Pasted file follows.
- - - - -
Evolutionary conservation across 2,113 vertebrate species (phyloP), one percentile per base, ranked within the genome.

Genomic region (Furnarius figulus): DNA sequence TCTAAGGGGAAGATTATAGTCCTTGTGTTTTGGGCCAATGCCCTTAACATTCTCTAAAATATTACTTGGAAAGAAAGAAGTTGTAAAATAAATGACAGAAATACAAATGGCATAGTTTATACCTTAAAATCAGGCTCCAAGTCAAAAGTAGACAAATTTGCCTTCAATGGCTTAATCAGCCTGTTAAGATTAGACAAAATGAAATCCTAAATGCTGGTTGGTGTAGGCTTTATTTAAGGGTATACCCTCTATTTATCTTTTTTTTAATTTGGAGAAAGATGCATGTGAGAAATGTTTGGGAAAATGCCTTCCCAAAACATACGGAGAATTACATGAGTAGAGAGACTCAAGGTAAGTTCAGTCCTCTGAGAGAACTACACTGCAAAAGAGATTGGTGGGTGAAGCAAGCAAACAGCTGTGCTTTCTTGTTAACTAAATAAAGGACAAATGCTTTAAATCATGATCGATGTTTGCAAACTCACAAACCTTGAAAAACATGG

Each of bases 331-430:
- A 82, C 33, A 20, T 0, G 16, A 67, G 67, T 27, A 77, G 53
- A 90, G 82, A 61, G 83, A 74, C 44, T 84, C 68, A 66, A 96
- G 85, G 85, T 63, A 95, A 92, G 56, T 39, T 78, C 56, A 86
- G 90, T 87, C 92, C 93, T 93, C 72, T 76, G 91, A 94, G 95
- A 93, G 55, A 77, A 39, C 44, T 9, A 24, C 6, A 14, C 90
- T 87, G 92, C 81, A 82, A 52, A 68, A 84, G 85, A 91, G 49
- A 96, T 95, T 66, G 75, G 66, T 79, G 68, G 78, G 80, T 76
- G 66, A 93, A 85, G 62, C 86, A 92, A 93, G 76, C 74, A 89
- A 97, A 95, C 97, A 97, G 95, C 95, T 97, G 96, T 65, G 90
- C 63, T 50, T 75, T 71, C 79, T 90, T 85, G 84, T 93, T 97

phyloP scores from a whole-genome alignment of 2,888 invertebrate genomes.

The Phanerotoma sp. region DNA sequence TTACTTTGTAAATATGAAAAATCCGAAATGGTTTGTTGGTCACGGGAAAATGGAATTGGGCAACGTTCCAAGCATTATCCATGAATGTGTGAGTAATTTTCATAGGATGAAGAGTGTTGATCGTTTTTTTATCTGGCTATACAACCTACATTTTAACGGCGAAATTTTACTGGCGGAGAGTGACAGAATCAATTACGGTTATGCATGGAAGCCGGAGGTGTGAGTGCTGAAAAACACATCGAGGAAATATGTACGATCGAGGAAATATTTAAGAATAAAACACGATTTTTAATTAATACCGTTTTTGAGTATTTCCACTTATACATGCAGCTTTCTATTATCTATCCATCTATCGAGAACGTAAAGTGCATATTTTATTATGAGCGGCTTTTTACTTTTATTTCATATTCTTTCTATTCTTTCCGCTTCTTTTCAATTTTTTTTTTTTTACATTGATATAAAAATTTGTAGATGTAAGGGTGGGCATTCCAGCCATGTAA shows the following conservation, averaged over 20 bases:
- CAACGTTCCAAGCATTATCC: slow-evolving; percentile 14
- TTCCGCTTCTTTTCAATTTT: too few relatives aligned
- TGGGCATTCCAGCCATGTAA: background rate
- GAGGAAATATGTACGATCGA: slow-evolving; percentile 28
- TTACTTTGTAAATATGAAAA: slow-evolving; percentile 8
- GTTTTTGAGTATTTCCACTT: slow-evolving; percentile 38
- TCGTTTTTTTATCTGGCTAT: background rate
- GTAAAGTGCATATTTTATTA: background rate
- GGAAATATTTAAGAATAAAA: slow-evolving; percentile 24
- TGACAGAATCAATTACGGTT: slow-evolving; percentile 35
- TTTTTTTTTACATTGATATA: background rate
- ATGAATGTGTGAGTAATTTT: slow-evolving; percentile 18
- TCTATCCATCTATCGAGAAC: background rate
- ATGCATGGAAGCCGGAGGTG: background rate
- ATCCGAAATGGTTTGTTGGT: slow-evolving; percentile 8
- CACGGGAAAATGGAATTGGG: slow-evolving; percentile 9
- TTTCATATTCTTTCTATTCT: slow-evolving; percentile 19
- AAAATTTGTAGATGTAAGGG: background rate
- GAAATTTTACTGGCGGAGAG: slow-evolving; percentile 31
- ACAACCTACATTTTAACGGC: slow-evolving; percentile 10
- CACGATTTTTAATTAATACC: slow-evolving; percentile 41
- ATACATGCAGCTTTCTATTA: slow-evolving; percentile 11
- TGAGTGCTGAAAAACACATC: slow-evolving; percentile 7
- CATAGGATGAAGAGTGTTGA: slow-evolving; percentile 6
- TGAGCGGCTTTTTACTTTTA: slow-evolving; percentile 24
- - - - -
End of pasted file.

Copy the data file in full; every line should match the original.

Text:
Evolutionary conservation across 2,113 vertebrate species (phyloP), one percentile per base, ranked within the genome.

Genomic region (Furnarius figulus): DNA sequence TCTAAGGGGAAGATTATAGTCCTTGTGTTTTGGGCCAATGCCCTTAACATTCTCTAAAATATTACTTGGAAAGAAAGAAGTTGTAAAATAAATGACAGAAATACAAATGGCATAGTTTATACCTTAAAATCAGGCTCCAAGTCAAAAGTAGACAAATTTGCCTTCAATGGCTTAATCAGCCTGTTAAGATTAGACAAAATGAAATCCTAAATGCTGGTTGGTGTAGGCTTTATTTAAGGGTATACCCTCTATTTATCTTTTTTTTAATTTGGAGAAAGATGCATGTGAGAAATGTTTGGGAAAATGCCTTCCCAAAACATACGGAGAATTACATGAGTAGAGAGACTCAAGGTAAGTTCAGTCCTCTGAGAGAACTACACTGCAAAAGAGATTGGTGGGTGAAGCAAGCAAACAGCTGTGCTTTCTTGTTAACTAAATAAAGGACAAATGCTTTAAATCATGATCGATGTTTGCAAACTCACAAACCTTGAAAAACATGG

Each of bases 331-430:
- A 82, C 33, A 20, T 0, G 16, A 67, G 67, T 27, A 77, G 53
- A 90, G 82, A 61, G 83, A 74, C 44, T 84, C 68, A 66, A 96
- G 85, G 85, T 63, A 95, A 92, G 56, T 39, T 78, C 56, A 86
- G 90, T 87, C 92, C 93, T 93, C 72, T 76, G 91, A 94, G 95
- A 93, G 55, A 77, A 39, C 44, T 9, A 24, C 6, A 14, C 90
- T 87, G 92, C 81, A 82, A 52, A 68, A 84, G 85, A 91, G 49
- A 96, T 95, T 66, G 75, G 66, T 79, G 68, G 78, G 80, T 76
- G 66, A 93, A 85, G 62, C 86, A 92, A 93, G 76, C 74, A 89
- A 97, A 95, C 97, A 97, G 95, C 95, T 97, G 96, T 65, G 90
- C 63, T 50, T 75, T 71, C 79, T 90, T 85, G 84, T 93, T 97

phyloP scores from a whole-genome alignment of 2,888 invertebrate genomes.

The Phanerotoma sp. region DNA sequence TTACTTTGTAAATATGAAAAATCCGAAATGGTTTGTTGGTCACGGGAAAATGGAATTGGGCAACGTTCCAAGCATTATCCATGAATGTGTGAGTAATTTTCATAGGATGAAGAGTGTTGATCGTTTTTTTATCTGGCTATACAACCTACATTTTAACGGCGAAATTTTACTGGCGGAGAGTGACAGAATCAATTACGGTTATGCATGGAAGCCGGAGGTGTGAGTGCTGAAAAACACATCGAGGAAATATGTACGATCGAGGAAATATTTAAGAATAAAACACGATTTTTAATTAATACCGTTTTTGAGTATTTCCACTTATACATGCAGCTTTCTATTATCTATCCATCTATCGAGAACGTAAAGTGCATATTTTATTATGAGCGGCTTTTTACTTTTATTTCATATTCTTTCTATTCTTTCCGCTTCTTTTCAATTTTTTTTTTTTTACATTGATATAAAAATTTGTAGATGTAAGGGTGGGCATTCCAGCCATGTAA shows the following conservation, averaged over 20 bases:
- CAACGTTCCAAGCATTATCC: slow-evolving; percentile 14
- TTCCGCTTCTTTTCAATTTT: too few relatives aligned
- TGGGCATTCCAGCCATGTAA: background rate
- GAGGAAATATGTACGATCGA: slow-evolving; percentile 28
- TTACTTTGTAAATATGAAAA: slow-evolving; percentile 8
- GTTTTTGAGTATTTCCACTT: slow-evolving; percentile 38
- TCGTTTTTTTATCTGGCTAT: background rate
- GTAAAGTGCATATTTTATTA: background rate
- GGAAATATTTAAGAATAAAA: slow-evolving; percentile 24
- TGACAGAATCAATTACGGTT: slow-evolving; percentile 35
- TTTTTTTTTACATTGATATA: background rate
- ATGAATGTGTGAGTAATTTT: slow-evolving; percentile 18
- TCTATCCATCTATCGAGAAC: background rate
- ATGCATGGAAGCCGGAGGTG: background rate
- ATCCGAAATGGTTTGTTGGT: slow-evolving; percentile 8
- CACGGGAAAATGGAATTGGG: slow-evolving; percentile 9
- TTTCATATTCTTTCTATTCT: slow-evolving; percentile 19
- AAAATTTGTAGATGTAAGGG: background rate
- GAAATTTTACTGGCGGAGAG: slow-evolving; percentile 31
- ACAACCTACATTTTAACGGC: slow-evolving; percentile 10
- CACGATTTTTAATTAATACC: slow-evolving; percentile 41
- ATACATGCAGCTTTCTATTA: slow-evolving; percentile 11
- TGAGTGCTGAAAAACACATC: slow-evolving; percentile 7
- CATAGGATGAAGAGTGTTGA: slow-evolving; percentile 6
- TGAGCGGCTTTTTACTTTTA: slow-evolving; percentile 24